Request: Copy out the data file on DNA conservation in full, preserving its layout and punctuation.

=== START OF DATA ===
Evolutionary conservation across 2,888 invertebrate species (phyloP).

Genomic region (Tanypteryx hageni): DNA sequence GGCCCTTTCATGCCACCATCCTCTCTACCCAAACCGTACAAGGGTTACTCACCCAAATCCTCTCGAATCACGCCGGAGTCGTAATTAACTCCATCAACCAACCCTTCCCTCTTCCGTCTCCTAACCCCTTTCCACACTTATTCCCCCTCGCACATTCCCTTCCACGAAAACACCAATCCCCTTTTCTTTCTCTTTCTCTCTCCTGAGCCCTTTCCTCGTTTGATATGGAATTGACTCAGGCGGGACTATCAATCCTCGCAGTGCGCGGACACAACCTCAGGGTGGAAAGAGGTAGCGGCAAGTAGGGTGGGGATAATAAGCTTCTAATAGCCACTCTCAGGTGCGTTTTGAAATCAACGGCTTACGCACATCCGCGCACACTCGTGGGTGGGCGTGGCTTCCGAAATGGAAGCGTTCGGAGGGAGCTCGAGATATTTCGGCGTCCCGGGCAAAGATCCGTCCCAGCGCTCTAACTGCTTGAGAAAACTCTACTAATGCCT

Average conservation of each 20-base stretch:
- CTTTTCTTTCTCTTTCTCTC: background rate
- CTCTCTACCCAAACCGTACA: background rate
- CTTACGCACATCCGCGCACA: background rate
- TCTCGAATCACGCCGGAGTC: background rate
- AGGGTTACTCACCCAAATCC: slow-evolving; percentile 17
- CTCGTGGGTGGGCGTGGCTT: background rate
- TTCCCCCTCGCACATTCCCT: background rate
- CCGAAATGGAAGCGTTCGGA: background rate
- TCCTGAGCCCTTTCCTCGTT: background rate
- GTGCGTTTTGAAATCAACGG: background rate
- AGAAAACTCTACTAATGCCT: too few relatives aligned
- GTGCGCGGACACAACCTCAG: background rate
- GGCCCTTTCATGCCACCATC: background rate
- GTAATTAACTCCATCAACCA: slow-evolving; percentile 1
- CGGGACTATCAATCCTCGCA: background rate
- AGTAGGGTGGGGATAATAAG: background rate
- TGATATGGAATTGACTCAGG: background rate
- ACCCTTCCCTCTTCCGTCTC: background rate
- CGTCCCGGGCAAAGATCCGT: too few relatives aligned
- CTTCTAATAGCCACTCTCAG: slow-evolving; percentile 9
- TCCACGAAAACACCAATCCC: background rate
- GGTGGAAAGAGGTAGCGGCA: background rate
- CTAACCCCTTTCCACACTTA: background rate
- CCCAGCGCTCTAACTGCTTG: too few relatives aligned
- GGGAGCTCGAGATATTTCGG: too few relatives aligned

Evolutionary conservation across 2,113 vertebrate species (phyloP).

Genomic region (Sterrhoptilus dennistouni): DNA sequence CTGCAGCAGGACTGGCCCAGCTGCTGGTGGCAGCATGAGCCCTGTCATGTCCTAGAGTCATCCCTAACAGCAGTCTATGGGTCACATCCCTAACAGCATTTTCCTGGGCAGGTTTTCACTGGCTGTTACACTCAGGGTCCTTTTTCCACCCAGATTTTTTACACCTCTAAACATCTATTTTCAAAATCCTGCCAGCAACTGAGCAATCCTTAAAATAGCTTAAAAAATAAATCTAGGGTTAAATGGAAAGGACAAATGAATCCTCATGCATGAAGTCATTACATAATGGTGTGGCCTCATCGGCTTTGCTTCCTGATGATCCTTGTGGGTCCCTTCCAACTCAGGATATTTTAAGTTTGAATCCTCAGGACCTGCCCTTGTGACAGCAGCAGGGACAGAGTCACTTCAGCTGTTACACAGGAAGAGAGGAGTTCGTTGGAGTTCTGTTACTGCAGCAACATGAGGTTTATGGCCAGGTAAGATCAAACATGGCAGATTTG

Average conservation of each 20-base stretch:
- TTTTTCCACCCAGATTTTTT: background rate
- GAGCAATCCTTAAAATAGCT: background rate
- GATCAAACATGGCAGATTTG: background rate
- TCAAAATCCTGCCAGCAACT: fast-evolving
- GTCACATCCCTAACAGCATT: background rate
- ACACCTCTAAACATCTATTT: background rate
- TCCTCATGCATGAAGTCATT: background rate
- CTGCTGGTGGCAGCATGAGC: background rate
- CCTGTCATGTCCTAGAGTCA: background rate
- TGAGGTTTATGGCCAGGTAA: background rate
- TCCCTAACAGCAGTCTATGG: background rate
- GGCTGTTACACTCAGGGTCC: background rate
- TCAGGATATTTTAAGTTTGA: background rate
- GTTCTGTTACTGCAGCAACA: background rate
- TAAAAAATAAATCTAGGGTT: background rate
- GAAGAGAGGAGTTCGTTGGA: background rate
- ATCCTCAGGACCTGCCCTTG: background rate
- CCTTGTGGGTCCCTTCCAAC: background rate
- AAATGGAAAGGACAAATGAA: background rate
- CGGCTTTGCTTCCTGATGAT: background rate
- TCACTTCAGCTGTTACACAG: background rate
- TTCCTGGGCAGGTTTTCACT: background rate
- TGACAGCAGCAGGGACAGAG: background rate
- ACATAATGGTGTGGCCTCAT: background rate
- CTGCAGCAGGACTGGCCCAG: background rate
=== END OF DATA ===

Evolutionary conservation across 2,888 invertebrate species (phyloP).

Genomic region (Tanypteryx hageni): DNA sequence GGCCCTTTCATGCCACCATCCTCTCTACCCAAACCGTACAAGGGTTACTCACCCAAATCCTCTCGAATCACGCCGGAGTCGTAATTAACTCCATCAACCAACCCTTCCCTCTTCCGTCTCCTAACCCCTTTCCACACTTATTCCCCCTCGCACATTCCCTTCCACGAAAACACCAATCCCCTTTTCTTTCTCTTTCTCTCTCCTGAGCCCTTTCCTCGTTTGATATGGAATTGACTCAGGCGGGACTATCAATCCTCGCAGTGCGCGGACACAACCTCAGGGTGGAAAGAGGTAGCGGCAAGTAGGGTGGGGATAATAAGCTTCTAATAGCCACTCTCAGGTGCGTTTTGAAATCAACGGCTTACGCACATCCGCGCACACTCGTGGGTGGGCGTGGCTTCCGAAATGGAAGCGTTCGGAGGGAGCTCGAGATATTTCGGCGTCCCGGGCAAAGATCCGTCCCAGCGCTCTAACTGCTTGAGAAAACTCTACTAATGCCT

Average conservation of each 20-base stretch:
- CTTTTCTTTCTCTTTCTCTC: background rate
- CTCTCTACCCAAACCGTACA: background rate
- CTTACGCACATCCGCGCACA: background rate
- TCTCGAATCACGCCGGAGTC: background rate
- AGGGTTACTCACCCAAATCC: slow-evolving; percentile 17
- CTCGTGGGTGGGCGTGGCTT: background rate
- TTCCCCCTCGCACATTCCCT: background rate
- CCGAAATGGAAGCGTTCGGA: background rate
- TCCTGAGCCCTTTCCTCGTT: background rate
- GTGCGTTTTGAAATCAACGG: background rate
- AGAAAACTCTACTAATGCCT: too few relatives aligned
- GTGCGCGGACACAACCTCAG: background rate
- GGCCCTTTCATGCCACCATC: background rate
- GTAATTAACTCCATCAACCA: slow-evolving; percentile 1
- CGGGACTATCAATCCTCGCA: background rate
- AGTAGGGTGGGGATAATAAG: background rate
- TGATATGGAATTGACTCAGG: background rate
- ACCCTTCCCTCTTCCGTCTC: background rate
- CGTCCCGGGCAAAGATCCGT: too few relatives aligned
- CTTCTAATAGCCACTCTCAG: slow-evolving; percentile 9
- TCCACGAAAACACCAATCCC: background rate
- GGTGGAAAGAGGTAGCGGCA: background rate
- CTAACCCCTTTCCACACTTA: background rate
- CCCAGCGCTCTAACTGCTTG: too few relatives aligned
- GGGAGCTCGAGATATTTCGG: too few relatives aligned

Evolutionary conservation across 2,113 vertebrate species (phyloP).

Genomic region (Sterrhoptilus dennistouni): DNA sequence CTGCAGCAGGACTGGCCCAGCTGCTGGTGGCAGCATGAGCCCTGTCATGTCCTAGAGTCATCCCTAACAGCAGTCTATGGGTCACATCCCTAACAGCATTTTCCTGGGCAGGTTTTCACTGGCTGTTACACTCAGGGTCCTTTTTCCACCCAGATTTTTTACACCTCTAAACATCTATTTTCAAAATCCTGCCAGCAACTGAGCAATCCTTAAAATAGCTTAAAAAATAAATCTAGGGTTAAATGGAAAGGACAAATGAATCCTCATGCATGAAGTCATTACATAATGGTGTGGCCTCATCGGCTTTGCTTCCTGATGATCCTTGTGGGTCCCTTCCAACTCAGGATATTTTAAGTTTGAATCCTCAGGACCTGCCCTTGTGACAGCAGCAGGGACAGAGTCACTTCAGCTGTTACACAGGAAGAGAGGAGTTCGTTGGAGTTCTGTTACTGCAGCAACATGAGGTTTATGGCCAGGTAAGATCAAACATGGCAGATTTG

Average conservation of each 20-base stretch:
- TTTTTCCACCCAGATTTTTT: background rate
- GAGCAATCCTTAAAATAGCT: background rate
- GATCAAACATGGCAGATTTG: background rate
- TCAAAATCCTGCCAGCAACT: fast-evolving
- GTCACATCCCTAACAGCATT: background rate
- ACACCTCTAAACATCTATTT: background rate
- TCCTCATGCATGAAGTCATT: background rate
- CTGCTGGTGGCAGCATGAGC: background rate
- CCTGTCATGTCCTAGAGTCA: background rate
- TGAGGTTTATGGCCAGGTAA: background rate
- TCCCTAACAGCAGTCTATGG: background rate
- GGCTGTTACACTCAGGGTCC: background rate
- TCAGGATATTTTAAGTTTGA: background rate
- GTTCTGTTACTGCAGCAACA: background rate
- TAAAAAATAAATCTAGGGTT: background rate
- GAAGAGAGGAGTTCGTTGGA: background rate
- ATCCTCAGGACCTGCCCTTG: background rate
- CCTTGTGGGTCCCTTCCAAC: background rate
- AAATGGAAAGGACAAATGAA: background rate
- CGGCTTTGCTTCCTGATGAT: background rate
- TCACTTCAGCTGTTACACAG: background rate
- TTCCTGGGCAGGTTTTCACT: background rate
- TGACAGCAGCAGGGACAGAG: background rate
- ACATAATGGTGTGGCCTCAT: background rate
- CTGCAGCAGGACTGGCCCAG: background rate